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  1. Abstract

    Human paraoxonase‐1 (PON1) is a high‐density lipoprotein‐associated enzyme with antioxidant, anti‐inflammatory, and antiapoptotic roles. The ability of PON1 to hydrolyze specific organophosphate (OP) compounds and prevent accumulation of oxidized lipids in lipoproteins has prompted a large number of studies investigating PON1's role in modulating toxicity and disease. Most of these studies, however, have only focused onPON1single nucleotide polymorphism analyses and have ignored PON1 activity levels, arguably the most important parameter in determining protection against exposure and disease. We developed a two‐substrate activity assay termed “PON1 status” that reveals both the functionalPON1192genotype and plasma PON1 activity levels. While our previous studies with PON1 status demonstrated that bothPON1192functional genotype and enzymatic activity levels obtained exclusively by determining PON1 status are required for a proper evaluation of PON1's role in modulating OP exposures and risk of disease, the original PON1 status assay requires the use of highly toxic OP metabolites. As many laboratories are not prepared to handle such toxic compounds and the associated waste generated, determination of PON1 status has been limited to rather few studies. Here, we describe a PON1 status protocol that uses non‐OP substrates with a resolution equivalent to that of the original PON1 status approach. We have also included useful suggestions to ensure the assays can easily be carried out in any laboratory. The protocols described here will enable a proper examination of the risk of exposure or susceptibility to disease in PON1 epidemiological studies without the need to handle highly toxic substrates. © 2021 Wiley Periodicals LLC.

    This article was corrected on 18 July 2022. See the end of the full text for details.

    Basic Protocol: Determining PON1 status using non‐organophosphate substrates

    Support Protocol 1: Experimental pathlength determination

    Support Protocol 2:PON1DNA genotyping for the Q192R (rs662) polymorphism

     
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  2. Abstract

    The Large Hadron Collider at CERN will undergo an upgrade in order to increase its luminosity to 7.5 × 1034cm-2s-1. The increased luminosity during this High-Luminosity running phase, starting around 2029, means a higher rate of proton-proton interactions, hence a larger ionizing dose and particle fluence for the detectors. The current tracking system of the CMS experiment will be fully replaced in order to cope with the new operating conditions. Prototype planar pixel sensors for the CMS Inner Tracker with square 50 μm × 50 μm and rectangular 100 μm × 25 μm pixels read out by the RD53A chip were characterized in the lab and at the DESY-II testbeam facility in order to identify designs that meet the requirements of CMS during the High-Luminosity running phase. A spatial resolution of approximately 3.4 μm (2 μm) is obtained using the modules with 50 μm × 50 μm (100 μm × 25 μm) pixels at the optimal angle of incidence before irradiation. After irradiation to a 1 MeV neutron equivalent fluence of Φeq = 5.3 × 1015 cm-2, a resolution of 9.4 μm is achieved at a bias voltage of 800 V using a module with 50 μm × 50 μm pixel size. All modules retain a hit efficiency in excess of 99% after irradiation to fluences up to 2.1 × 1016 cm-2. Further studies of the electrical properties of the modules, especially crosstalk, are also presented in this paper.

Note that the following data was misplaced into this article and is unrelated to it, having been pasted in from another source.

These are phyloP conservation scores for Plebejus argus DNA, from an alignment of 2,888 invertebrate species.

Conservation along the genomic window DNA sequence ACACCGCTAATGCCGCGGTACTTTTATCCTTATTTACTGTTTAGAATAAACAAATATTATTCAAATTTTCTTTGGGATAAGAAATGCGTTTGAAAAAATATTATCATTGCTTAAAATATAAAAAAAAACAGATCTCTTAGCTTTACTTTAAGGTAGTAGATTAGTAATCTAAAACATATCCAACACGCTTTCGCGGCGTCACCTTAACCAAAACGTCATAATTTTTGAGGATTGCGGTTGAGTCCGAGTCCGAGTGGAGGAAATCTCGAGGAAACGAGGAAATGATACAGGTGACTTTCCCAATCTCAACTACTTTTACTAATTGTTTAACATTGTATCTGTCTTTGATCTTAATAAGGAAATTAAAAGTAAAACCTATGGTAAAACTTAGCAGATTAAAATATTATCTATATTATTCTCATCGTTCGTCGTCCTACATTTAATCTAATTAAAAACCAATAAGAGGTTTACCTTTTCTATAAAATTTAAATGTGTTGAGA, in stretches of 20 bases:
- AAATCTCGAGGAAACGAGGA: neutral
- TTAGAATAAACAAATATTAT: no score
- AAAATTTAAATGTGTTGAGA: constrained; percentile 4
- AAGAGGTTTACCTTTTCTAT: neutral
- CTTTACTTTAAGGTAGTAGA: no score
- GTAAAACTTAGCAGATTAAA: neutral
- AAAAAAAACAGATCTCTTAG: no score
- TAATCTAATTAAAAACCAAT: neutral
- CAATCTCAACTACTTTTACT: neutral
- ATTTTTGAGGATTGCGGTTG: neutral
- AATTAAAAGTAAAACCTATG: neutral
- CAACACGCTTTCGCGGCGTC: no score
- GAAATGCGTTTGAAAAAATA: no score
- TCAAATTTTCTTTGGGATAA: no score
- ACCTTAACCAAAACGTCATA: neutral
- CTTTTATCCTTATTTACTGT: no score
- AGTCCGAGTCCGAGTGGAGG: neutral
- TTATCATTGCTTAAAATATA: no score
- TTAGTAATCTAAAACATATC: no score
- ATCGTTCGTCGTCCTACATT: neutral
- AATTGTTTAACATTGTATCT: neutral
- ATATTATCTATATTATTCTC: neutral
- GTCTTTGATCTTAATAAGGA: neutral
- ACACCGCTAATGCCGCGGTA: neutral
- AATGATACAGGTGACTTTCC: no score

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    Free, publicly-accessible full text available November 1, 2024
  3. Free, publicly-accessible full text available December 1, 2024
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  5. Abstract

    A description is presented of the algorithms used to reconstruct energy deposited in the CMS hadron calorimeter during Run 2 (2015–2018) of the LHC. During Run 2, the characteristic bunch-crossing spacing for proton-proton collisions was 25 ns, which resulted in overlapping signals from adjacent crossings. The energy corresponding to a particular bunch crossing of interest is estimated using the known pulse shapes of energy depositions in the calorimeter, which are measured as functions of both energy and time. A variety of algorithms were developed to mitigate the effects of adjacent bunch crossings on local energy reconstruction in the hadron calorimeter in Run 2, and their performance is compared.

     
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    Free, publicly-accessible full text available November 1, 2024
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  9. Abstract

    A search for decays to invisible particles of Higgs bosons produced in association with a top-antitop quark pair or a vector boson, which both decay to a fully hadronic final state, has been performed using proton-proton collision data collected at$${\sqrt{s}=13\,\text {Te}\hspace{-.08em}\text {V}}$$s=13TeVby the CMS experiment at the LHC, corresponding to an integrated luminosity of 138$$\,\text {fb}^{-1}$$fb-1. The 95% confidence level upper limit set on the branching fraction of the 125$$\,\text {Ge}\hspace{-.08em}\text {V}$$GeVHiggs boson to invisible particles,$${\mathcal {B}({\textrm{H}} \rightarrow \text {inv})}$$B(Hinv), is 0.54 (0.39 expected), assuming standard model production cross sections. The results of this analysis are combined with previous$${\mathcal {B}({\textrm{H}} \rightarrow \text {inv})}$$B(Hinv)searches carried out at$${\sqrt{s}=7}$$s=7, 8, and 13$$\,\text {Te}\hspace{-.08em}\text {V}$$TeVin complementary production modes. The combined upper limit at 95% confidence level on$${\mathcal {B}({\textrm{H}} \rightarrow \text {inv})}$$B(Hinv)is 0.15 (0.08 expected).

     
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    Free, publicly-accessible full text available October 1, 2024